(CNN) -- In the early days of "Sesame Street" -- that is, B.E. (Before Elmo) -- Sesame Street was a pretty grimy place.
The brownstone at 123 Sesame Street looked like it needed a serious power washing, the storefront of Mr. Hooper's shop was intentionally dingy and the Fix-It Shop's window was cluttered with toasters. It was gritty, but gritty in a magical way.
When the show started in 1969 ("Sesame Street" will celebrate its 40th anniversary on November 10), the concept of educational television programming was nothing short of revolutionary. "Sesame Street" was originally intended as a learning tool for inner-city children -- not only as a supplement to their lessons in math and the ABCs but to teach them to be good people and show them that learning can be fun.
Those early years are now available on DVD; and the discs contain a disclaimer that essentially states that they are intended for nostalgia purposes only. The warning reads as follows:
"These early 'Sesame Street' episodes are intended for grown-ups, and may not suit the needs of today's preschool child."
Say what!? Never did I ever think I'd see "Sesame Street" and "intended for grown-ups" in the same sentence. iReport: What letter of the alphabet would you like to pay tribute to?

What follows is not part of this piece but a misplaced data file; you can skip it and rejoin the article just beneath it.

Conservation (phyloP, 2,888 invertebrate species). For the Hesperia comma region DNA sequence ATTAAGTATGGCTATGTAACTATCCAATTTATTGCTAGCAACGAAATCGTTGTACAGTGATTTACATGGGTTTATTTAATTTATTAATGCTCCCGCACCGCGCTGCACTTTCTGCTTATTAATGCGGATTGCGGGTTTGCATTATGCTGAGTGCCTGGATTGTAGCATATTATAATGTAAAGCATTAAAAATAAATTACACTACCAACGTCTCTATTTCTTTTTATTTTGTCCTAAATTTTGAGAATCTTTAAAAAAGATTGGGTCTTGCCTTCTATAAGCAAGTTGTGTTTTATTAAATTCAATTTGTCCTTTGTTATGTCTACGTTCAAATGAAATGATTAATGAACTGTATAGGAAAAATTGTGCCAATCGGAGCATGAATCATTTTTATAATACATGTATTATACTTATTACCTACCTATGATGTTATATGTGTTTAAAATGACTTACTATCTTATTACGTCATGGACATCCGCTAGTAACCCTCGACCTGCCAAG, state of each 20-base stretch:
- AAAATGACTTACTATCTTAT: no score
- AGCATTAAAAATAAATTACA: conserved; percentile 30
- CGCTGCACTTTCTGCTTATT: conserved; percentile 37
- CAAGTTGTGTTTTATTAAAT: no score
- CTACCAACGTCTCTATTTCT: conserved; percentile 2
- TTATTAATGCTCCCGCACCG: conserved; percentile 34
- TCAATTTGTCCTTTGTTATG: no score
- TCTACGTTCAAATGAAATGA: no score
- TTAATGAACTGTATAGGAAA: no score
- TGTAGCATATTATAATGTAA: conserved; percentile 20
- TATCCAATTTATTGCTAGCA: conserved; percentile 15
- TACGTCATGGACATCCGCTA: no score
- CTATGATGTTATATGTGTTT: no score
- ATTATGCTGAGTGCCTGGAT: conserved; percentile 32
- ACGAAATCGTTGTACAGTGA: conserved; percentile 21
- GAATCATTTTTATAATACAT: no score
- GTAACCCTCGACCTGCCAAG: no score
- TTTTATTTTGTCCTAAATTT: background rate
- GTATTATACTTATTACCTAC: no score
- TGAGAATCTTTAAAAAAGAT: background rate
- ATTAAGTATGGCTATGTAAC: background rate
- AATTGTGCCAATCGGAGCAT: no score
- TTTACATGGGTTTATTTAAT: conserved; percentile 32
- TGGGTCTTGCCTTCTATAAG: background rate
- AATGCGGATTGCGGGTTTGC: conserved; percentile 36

On the DVDs, Cookie Monster can be seen as his character of Alistair Cookie in his "Monsterpiece Theatre" segment (a spoof of Alistair Cooke's "Masterpiece Theatre") smoking a pipe.
Yep, Cookie Monster smoked.
He later eats the pipe because, as he was often prone to doing, he thinks the pipe is a cookie. Cookie Monster used to become so overwhelmed by his desire for cookies that he'd start seeing (hallucinating about?) cookies that weren't actually there. He'd eat (rotary) telephones, typewriters (what are those?), pencils, almost anything. It was funny.
Today, Cookie Monster's diet is much more balanced, as he has adopted the philosophy that cookies are a "sometimes food." Cookie coincidentally changed his tune in 2006 amidst reports that childhood obesity had reached epidemic proportions.
Early "Sesame Street" had some other elements that would not pass muster today. Oscar the Grouch is just plain nasty, children are seen riding their bikes without helmets, and there's even a sketch where the human character of Gordon can be seen approaching a little girl on the street. He takes her by the hand and brings her into his house for milk and cookies (again with the cookies!). Clearly, that could be misinterpreted by today's standards.
Now, some 4,000 episodes later, 123 Sesame Street has gotten that power washing. Peeling paint is nowhere to be found, and the only visible garbage can has a tenant. It's much more sanitized. I'm tempted to make fun of this, but then I notice the bottle of anti-bacterial hand gel on my desk and bite my proverbial tongue.
For better or worse, today's preschooler is very different from the 1969 version. And children's television programming simply has to reflect that.
But one thing hasn't changed on "Sesame Street": the unflinchingly genuine attitudes of its residents. For 40 years, they have taught us that sometimes we are going to get hurt, cry and be lonely. They've taught us that there'll also be times when we're downright jovial. All the while, those characters have remained sincere.
We may never see Cookie Monster eat a pipe again, but luckily the memories are preserved on DVD, and in our hearts.